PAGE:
Plus, for all we know, entirely theoretical here, he might be dyslexic. In which case, could you really blame him for the typoes?

        • puchinri

          But using retarded and such? There’s never an excuse to be ableist or anything. There are dictionaries and such online. We can avoid using potentially offensive language~.

          • Testsubject909

            Sorry sorry.

            If you couldn’t tell. My hatred of Lara (specifically new Lara, I got nothing against old PSX/PC Lara) is pretty much…… I want to see her suffer.

      • Guest

         I liked it. Some ignorant people need to be hit with the verbal hammer sometimes…

    •  Of course you’re right and your argument is really solid but it is a fact that… most games nowadays use the same core mechanics, camera angles, the same climbable flat walls and so on (see Darksiders 2). It’s not that the game itself is a rip-off but developers make it seem that way because they can not think of a fresh way to represent things.

      Most of them think: “Hey that worked in GoW, smething similar might work in Castlevania Lords of Shadow too!”
      I can’t deny that I see a bit of Uncharted in there, but it doesn’t hurt the idea because a different game is still a different game. And I can’t remember Nathan Drake crawling through the jungle for days, nearly starving and then killing a living thing.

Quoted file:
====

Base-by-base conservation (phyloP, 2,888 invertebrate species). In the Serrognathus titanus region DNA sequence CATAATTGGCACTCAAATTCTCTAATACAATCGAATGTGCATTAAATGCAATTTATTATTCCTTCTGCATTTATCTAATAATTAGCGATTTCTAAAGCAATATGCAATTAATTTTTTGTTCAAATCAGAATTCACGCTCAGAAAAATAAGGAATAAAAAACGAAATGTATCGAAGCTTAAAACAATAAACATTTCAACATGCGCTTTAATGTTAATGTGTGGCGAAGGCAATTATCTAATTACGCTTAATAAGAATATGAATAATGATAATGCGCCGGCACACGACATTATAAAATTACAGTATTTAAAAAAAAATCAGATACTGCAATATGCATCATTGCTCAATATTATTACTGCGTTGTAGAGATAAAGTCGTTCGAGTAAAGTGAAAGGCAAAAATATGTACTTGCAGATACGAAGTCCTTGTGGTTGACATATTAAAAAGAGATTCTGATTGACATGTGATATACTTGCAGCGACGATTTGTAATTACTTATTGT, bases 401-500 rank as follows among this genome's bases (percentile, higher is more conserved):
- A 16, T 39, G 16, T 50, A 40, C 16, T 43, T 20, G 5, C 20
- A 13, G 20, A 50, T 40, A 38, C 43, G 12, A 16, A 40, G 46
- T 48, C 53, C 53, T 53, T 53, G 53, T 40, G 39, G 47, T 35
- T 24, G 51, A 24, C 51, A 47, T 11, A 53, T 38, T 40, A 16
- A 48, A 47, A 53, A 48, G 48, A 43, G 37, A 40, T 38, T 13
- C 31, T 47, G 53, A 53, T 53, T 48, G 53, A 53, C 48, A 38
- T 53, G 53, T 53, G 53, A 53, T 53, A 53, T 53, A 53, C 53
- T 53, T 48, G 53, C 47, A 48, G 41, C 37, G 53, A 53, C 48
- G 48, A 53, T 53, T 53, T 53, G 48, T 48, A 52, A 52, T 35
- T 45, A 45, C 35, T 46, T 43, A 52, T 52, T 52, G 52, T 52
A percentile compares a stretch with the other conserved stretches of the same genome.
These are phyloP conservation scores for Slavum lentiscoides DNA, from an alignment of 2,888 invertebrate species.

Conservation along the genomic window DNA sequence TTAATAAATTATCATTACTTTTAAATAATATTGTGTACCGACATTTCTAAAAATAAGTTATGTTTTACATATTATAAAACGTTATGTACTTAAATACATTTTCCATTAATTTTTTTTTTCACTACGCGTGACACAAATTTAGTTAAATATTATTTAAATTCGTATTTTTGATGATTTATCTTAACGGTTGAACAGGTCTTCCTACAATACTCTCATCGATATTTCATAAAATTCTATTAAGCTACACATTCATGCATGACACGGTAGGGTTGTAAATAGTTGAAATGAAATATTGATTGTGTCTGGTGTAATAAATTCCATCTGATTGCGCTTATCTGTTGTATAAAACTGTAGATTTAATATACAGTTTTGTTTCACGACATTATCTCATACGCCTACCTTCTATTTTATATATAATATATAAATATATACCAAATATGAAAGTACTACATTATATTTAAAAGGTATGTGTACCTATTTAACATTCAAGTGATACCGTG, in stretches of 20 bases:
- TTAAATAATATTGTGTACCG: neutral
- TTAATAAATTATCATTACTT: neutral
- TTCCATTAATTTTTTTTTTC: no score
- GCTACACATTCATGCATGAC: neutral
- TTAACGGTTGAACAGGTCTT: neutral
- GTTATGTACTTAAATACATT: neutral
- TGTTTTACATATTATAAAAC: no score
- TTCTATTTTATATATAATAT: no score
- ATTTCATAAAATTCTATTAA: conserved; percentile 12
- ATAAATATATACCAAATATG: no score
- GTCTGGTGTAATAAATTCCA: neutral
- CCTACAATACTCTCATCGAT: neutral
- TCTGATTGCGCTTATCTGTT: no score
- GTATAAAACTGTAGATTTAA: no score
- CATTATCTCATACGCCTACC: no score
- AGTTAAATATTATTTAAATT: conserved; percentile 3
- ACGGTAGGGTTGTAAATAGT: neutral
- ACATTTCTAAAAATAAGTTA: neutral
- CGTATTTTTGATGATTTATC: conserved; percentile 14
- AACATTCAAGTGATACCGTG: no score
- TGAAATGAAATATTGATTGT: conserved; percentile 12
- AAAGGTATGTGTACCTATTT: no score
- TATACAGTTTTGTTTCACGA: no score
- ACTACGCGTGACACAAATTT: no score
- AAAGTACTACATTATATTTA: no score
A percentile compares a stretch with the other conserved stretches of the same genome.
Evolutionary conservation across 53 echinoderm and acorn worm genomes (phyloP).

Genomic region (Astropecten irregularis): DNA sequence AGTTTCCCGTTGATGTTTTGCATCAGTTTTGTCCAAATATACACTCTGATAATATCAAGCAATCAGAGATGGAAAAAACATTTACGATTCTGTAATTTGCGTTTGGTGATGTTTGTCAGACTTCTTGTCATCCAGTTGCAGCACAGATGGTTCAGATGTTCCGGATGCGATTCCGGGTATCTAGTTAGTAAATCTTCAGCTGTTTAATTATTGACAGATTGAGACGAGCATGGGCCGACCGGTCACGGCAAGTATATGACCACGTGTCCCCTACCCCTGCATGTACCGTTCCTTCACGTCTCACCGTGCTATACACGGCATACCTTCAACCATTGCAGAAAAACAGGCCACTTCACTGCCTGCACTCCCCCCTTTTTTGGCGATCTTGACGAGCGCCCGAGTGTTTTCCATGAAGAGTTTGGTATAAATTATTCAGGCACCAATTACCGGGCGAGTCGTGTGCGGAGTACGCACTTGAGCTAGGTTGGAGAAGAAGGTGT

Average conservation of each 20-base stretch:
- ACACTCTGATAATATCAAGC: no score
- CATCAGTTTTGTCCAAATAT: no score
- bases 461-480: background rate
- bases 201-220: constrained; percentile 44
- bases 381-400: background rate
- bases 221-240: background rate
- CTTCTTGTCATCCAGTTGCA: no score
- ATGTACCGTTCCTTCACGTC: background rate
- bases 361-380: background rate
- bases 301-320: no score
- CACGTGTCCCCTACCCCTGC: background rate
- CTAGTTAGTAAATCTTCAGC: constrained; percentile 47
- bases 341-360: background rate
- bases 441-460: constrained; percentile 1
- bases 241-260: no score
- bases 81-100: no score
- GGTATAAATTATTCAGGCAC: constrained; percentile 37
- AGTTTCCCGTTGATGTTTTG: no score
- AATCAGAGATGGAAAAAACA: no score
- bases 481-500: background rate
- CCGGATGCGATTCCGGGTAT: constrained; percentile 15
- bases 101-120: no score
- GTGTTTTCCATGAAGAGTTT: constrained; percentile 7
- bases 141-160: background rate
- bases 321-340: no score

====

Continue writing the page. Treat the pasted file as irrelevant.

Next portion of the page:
Guess people are just tired of playing a diffrent game with the same mechanics just like you are tired of hearing “hey that looks exactly like —.”.
      Just look in the past titles, Onimusha and Alundra as well as Silent Hill and Zelda had hardcore riddles! Where are those now?
      It’s the same with the RE franchise, instead of going good old horror it gets more and more action because most people will likely buy it more because of that.

      And we can’t do a thing, if we don’t buy it a good series will vanish from the face of the earth (Breath of Fire, Wild Arms, and so on). But if we decide to buy it the developers will most likely think : “Hey they freakin love the changes we made! We did a good thing and invested our money very well! :D”
      No matter how you look at it, it’s wrong either way…

      • so true…and i miss wild arms… ;n;

        • you’re not alone on that matter … the series was very, very fun. And 5 had so much fanservice going on … so sad that WA is basically gone. : ^ :

  • amagidyne

    Reading this interview makes me think it’s *more* like Uncharted than I did before. That last paragraph basically says it’s not going to be fundamentally different because all games in the same category (the “summer blockbuster” analogy is ambiguous) will be similar to some extent.

    Or at least I think that’s what he’s saying. You’d have to draw a parse tree just to untangle some of his answers.

    • Testsubject909

      It’s going to be like uncharted because that’s basically all we can get to.

      The core gameplay has already been finetuned to peak performance to current day standards, so unless they find something new to change up the formula, they’ll feel like an Uncharted game, like how Uncharted felt like a Tomb Raider game, just with nicer graphics and better shooting mechanics.

  • QTEs are never a good sign nowadays and I worry if Lara will suffer the same mood swings as Samus and Aya Brea?

    Then again this is not the same Lara, she’s younger and not that experienced and probably new to surviving unlike those who already went up against tougher challanges time and again and suddenly decided to act like fools.